News to Me: Michael Almereyda, Claire Simon, Albert Serra
Michael Almereyda’s Nikola Tesla film, White Noise, and Pixelvision
Photo courtesy of Michael Almereyda.
Michael Almereyda is preparing to go into production next year on a Nikola Tesla biopic, which will reunite him with Ethan Hawke, his Shakespearean co-conspirator from 2000’s Hamlet. This marks a significant creative transition period for the film, which Almereyda initially drafted after he dropped out of Harvard.
“After countless revisions, the script is now like a house that’s been extensively rebuilt on the same lot, over the course of roughly 35 years,” Almereyda told Film Comment. “Only the fireplace and a few floorboards survive from the original structure. Or, to be more exact, some scenes involving JP Morgan were written by a 20-year-old who slightly resembles the current writer.”
Although it was optioned at the time, the project did not secure adequate funding to go into production; while working on Marjorie Prime, Almereyda returned to the script.
“The latest version has more scope, as I’ve included various characters whirling in Tesla’s orbit,” Almereyda explained. “With any luck it’ll be worth the wait.”
Almereyda has been keeping busy otherwise, setting his sights on Don DeLillo’s College-on-the-Hill: he recently adapted White Noise, which he hopes to cast soon, depending on timing. “It may well happen first, if I can find the right actor,” Almereyda said. “It was purely fun to adapt the novel, just as I had a lot of fun adapting Hamlet. When working with something this brilliantly constructed, this wonderfully dense and detailed, your job as a screenwriter is simply to distill what’s on the page. So I’ve held on pretty tightly to what feels like the essence of the book, DeLillo’s characters, dialogue, and images, his gags and surprises. He’s done all the hard work for me.”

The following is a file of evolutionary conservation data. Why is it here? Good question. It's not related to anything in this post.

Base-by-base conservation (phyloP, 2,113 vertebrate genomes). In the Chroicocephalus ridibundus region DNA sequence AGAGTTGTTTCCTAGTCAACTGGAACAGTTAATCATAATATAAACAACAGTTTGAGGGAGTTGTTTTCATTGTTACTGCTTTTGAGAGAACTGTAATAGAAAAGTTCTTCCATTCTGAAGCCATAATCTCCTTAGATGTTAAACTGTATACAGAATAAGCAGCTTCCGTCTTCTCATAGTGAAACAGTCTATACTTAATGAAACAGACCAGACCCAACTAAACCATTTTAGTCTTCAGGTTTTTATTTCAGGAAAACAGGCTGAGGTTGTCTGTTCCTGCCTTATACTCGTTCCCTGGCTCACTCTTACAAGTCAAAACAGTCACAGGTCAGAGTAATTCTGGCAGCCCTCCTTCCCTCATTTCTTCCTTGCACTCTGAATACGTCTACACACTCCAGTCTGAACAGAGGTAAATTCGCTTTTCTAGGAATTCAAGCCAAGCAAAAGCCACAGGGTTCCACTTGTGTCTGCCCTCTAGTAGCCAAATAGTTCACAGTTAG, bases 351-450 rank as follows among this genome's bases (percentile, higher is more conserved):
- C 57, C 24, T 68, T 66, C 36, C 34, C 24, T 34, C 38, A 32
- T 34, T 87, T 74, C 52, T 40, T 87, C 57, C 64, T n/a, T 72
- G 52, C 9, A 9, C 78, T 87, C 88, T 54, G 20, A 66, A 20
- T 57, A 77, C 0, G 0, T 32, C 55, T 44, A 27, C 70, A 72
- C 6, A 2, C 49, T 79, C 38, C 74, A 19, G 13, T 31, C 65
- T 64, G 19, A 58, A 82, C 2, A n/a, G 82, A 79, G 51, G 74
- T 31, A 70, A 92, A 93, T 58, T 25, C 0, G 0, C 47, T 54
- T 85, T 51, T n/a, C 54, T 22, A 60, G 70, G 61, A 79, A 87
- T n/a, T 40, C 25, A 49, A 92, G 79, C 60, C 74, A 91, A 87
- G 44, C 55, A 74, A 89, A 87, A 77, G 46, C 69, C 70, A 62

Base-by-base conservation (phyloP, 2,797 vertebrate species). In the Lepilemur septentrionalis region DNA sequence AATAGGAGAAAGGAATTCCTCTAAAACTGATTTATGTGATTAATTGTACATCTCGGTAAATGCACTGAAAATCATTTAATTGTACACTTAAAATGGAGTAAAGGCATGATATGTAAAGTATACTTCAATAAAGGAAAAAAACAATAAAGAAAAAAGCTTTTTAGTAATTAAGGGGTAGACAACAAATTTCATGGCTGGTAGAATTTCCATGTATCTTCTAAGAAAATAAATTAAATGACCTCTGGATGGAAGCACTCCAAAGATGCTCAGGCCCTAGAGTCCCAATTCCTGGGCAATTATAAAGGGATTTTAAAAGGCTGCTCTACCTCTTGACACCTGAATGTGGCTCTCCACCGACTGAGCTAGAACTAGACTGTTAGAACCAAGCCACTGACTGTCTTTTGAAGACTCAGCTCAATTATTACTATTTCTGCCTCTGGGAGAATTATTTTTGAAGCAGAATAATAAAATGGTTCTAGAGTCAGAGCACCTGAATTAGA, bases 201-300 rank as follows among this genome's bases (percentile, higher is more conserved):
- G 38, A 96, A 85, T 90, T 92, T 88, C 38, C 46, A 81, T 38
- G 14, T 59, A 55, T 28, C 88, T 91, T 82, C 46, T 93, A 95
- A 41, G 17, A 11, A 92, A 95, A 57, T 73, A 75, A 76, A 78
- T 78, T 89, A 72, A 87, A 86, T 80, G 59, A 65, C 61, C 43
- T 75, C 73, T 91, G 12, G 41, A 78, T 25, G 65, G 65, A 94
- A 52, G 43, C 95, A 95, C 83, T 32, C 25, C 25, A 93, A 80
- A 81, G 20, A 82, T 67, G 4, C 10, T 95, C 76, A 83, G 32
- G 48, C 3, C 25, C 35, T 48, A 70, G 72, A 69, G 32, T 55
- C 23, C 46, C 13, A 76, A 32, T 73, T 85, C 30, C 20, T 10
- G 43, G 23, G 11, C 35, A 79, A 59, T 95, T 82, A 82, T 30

Expanding on the variety of modes and forms he’s explored throughout his career, Almereyda also spoke about his work with the Pixelvision camera—notably Another Girl Another Planet, the perspectival work in Nadja, and the video diary sequences in Hamlet—in advance of Film Society of Lincoln Center’s retrospective focused on the Fisher-Price camcorder. These shoots often called for on-the-spot technical innovation; cinematographer Jim Denault constructed a special rig conducive to Hi8 tape recordings, and fashioned a brace that allowed the camera to be mounted on a tripod and dolly.
“There’s the texture, of course, the trembling grain, which seems to work in sympathy with the lens’s aching sensitivity to light,” Almereyda reflected. “There’s also the fact that the camera hardly weighs a thing, which gives you great mobility and an inbuilt sense of intimacy. I’ve been reading Elizabeth Hardwick essays, and I thought of Pixelvision when I hit this line: ‘Nothing is more striking to me than the casual prose of poets, with its quick and dashing informality, its mastery of the sudden and offhand, the free and thrown-away.’”
He continued, “I’ll leave it to others to determine whether the result [of my work] was poetry or ‘casual prose’ or simply an odd and uncommercial hybrid format, but I know that the images in these films are as alive as any I managed to make before or since.”
Films on the Horizon:
Claire Simon received funding for Le Village, a 10-hour documentary series following residents of the French village of Lussas, which has become something of a documentary film cooperative . . . Rainer Werner Fassbinder will be the subject of Albert Serra’s next film, Personalien, slated to begin production in September, in which the filmmaker will clash with his demons and his collaborators, notably Günther Kaufmann, while staging a play about 18th-century debauchery in Berlin . . . Pablo Larraín began shooting Ema, which he described as a dance-based “melodrama” centering on a choreographer (Gael García Bernal) and his wife, a schoolteacher, whose adoption fell through.
✸ James Benning shared on his Facebook page that O Panama is being restored by the Austrian Film Museum.
✸ “Chantal spoke to Marcel Hanoun, the filmmaker, and she said, ‘I want to go to New York. Do you know anybody?’ He said, ‘Yes, I have a close friend who lives there. She is a camerawoman, she was my AC. She’s going to shoot a film for me next year.’ So, that’s how that happened. She came. She had my phone number.” Revisit this 2016 interview with cinematographer Babette Mangolte at Interview.
✸ Prolific character actor Paul Dooley was recently featured on an episode of the Earwolf podcast—listen for anecdotes about Robert Altman, Harry Nilsson, and Max von Sydow.
✸ Believer Magazine’s digital archive is now online, including Thomas Beard’s history of the digest film.
✸ Finally, Lucrecia Martel directed a music video for Julieta Laso’s “GHOSTS”: